But change may be coming. On Mar. 15, Russian President Vladimir V. Putin forced the resignation of Central Bank Chairman Viktor Gerashchenko, the Soviet-era baron of Russia's cronyism-ridden banking system. His empire included Sberbank, 63% owned by the Central Bank, with $19 billion in assets.
In his place, Putin has installed the promising if not well known Deputy Finance Minister, Sergei Ignatiev. Brought into government in the early 1990s by Yegor Gaidar, Boris Yeltsin's liberal Prime Minister, Ignatiev is a 54-year-old economist with a reputation for honesty, a belief in competitive markets, and the nerdy, bespectacled visage of an Alan Greenspan. His appointment is a clear signal for reform--much like the message the President sent last year in ousting another Soviet-era bull, Gazprom (OGZPF
) CEO Rem Vyakhirev.
So what should Ignatiev do? First, move fast. There's no time to waste. After growth rates of 9% in 2000 and 5% last year, the Russian economy, with oil prices sagging, will be lucky to expand by 3% this year. Gerashchenko was more interested in preserving Sberbank's monopoly than in creating a competitive and healthy banking sector. As a result, Russia's banks supply a paltry 3% of the nation's annual investment capital. The dearth of lending could slowly choke off any chance for a revival of rapid growth.
Next, Ignatiev must turn Sberbank into an honest-to-God bank--with publicly available lending criteria. "Nobody knows why they are giving loans, to whom they are giving them, and at what price," says one Sberbank director, Hermitage Capital Management's Vadim Kleiner, who represents minority shareholders. Sberbank insists, however, that "the bank is meeting all requirements [for] providing information on the bank's activities."
Once the rules are clear, Sberbank should shift the pattern of its lending. First, it should curtail loans to politically connected clients. Then, it should redirect some of its $7.6 billion portfolio in government securities into community lending. Sberbank's small-business loan portfolio could be expanded from a current monthly level of $8 million to $50 million, says Elizabeth Wallace, director of the European Bank for Reconstruction & Development's small-business department.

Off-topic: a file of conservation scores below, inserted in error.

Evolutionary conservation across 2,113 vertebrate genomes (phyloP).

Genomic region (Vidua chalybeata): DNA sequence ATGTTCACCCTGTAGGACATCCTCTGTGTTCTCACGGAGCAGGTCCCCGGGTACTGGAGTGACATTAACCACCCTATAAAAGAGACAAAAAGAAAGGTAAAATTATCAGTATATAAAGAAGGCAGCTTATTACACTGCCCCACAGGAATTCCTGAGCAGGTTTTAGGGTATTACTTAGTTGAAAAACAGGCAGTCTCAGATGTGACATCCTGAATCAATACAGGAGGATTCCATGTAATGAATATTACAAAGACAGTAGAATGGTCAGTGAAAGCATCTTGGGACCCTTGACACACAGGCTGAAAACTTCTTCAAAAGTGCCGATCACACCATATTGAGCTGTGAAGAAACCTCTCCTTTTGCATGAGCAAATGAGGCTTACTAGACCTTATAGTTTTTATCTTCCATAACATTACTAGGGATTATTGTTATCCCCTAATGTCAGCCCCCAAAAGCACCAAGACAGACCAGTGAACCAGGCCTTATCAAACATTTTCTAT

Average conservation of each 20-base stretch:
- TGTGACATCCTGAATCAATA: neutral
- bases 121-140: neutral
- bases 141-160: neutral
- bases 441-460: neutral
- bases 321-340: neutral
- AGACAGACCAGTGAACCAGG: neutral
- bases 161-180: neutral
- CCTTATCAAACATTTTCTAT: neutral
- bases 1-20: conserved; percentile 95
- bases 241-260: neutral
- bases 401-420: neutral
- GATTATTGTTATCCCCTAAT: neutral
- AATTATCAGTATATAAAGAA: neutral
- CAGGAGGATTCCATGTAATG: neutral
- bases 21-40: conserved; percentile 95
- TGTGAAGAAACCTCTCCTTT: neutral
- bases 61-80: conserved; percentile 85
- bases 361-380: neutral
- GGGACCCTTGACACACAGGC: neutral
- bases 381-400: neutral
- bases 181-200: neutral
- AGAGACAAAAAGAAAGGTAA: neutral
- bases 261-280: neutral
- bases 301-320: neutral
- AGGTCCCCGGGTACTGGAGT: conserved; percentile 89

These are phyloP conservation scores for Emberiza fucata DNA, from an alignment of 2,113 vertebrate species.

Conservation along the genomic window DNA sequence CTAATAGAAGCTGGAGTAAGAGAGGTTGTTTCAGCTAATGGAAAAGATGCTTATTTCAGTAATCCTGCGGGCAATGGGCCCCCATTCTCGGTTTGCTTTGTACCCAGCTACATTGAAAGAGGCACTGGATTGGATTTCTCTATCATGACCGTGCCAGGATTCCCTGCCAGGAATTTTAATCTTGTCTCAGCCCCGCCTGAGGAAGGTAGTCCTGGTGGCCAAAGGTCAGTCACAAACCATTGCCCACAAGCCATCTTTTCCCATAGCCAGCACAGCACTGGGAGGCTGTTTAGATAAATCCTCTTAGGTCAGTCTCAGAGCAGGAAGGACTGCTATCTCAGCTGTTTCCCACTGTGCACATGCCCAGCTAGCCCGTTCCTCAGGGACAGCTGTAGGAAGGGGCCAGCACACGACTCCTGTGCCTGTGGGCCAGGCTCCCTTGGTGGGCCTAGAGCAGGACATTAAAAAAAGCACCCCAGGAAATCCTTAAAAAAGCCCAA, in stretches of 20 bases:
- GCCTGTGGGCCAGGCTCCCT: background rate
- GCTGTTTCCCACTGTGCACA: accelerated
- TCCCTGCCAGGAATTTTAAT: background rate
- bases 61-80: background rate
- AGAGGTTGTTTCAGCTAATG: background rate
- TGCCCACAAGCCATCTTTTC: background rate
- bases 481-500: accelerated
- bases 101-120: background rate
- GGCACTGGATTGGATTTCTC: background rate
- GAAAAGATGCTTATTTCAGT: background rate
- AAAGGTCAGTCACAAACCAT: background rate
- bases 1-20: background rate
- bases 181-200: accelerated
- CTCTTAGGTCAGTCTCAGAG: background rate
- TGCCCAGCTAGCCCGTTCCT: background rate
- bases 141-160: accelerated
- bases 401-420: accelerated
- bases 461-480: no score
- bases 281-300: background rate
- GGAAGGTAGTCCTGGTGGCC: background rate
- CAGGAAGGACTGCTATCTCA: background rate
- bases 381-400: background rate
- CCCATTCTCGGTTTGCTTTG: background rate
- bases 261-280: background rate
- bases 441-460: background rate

The other item on Ignatiev's to-do list should be ending Sberbank's exclusive right to offer government-backed deposit insurance. Why shouldn't all properly supervised and capitalized Russian banks have this privilege as they compete for scarce funds?
Likewise, tight restrictions on foreign-bank operations in Russia should be eased--a step Russia must take anyway if it wants to enter the World Trade Organization, as Putin advocates. "I don't think we should expect any big change in lending policies as long as there is no access to alternative sources of credit, such as foreign banks," says Sergei Tolmachev, a former major who runs a real-estate consulting firm in Samara. Like most small-business operators, Tolmachev can finance his company only through retained earnings and loans from friends or family.
It's time to give entrepreneurs like Tolmachev a break. Ignatiev told legislators on Mar. 20 that he plans to pursue any changes with caution. Let's hope those are the words of a careful operator, not a timid soul. With Putin behind him, "he can do whatever he likes," notes Kleiner. The dysfunctional banking sector represents post-Soviet Russia's last great reform project. Sally forth, Mr. Ignatiev. By Paul Starobin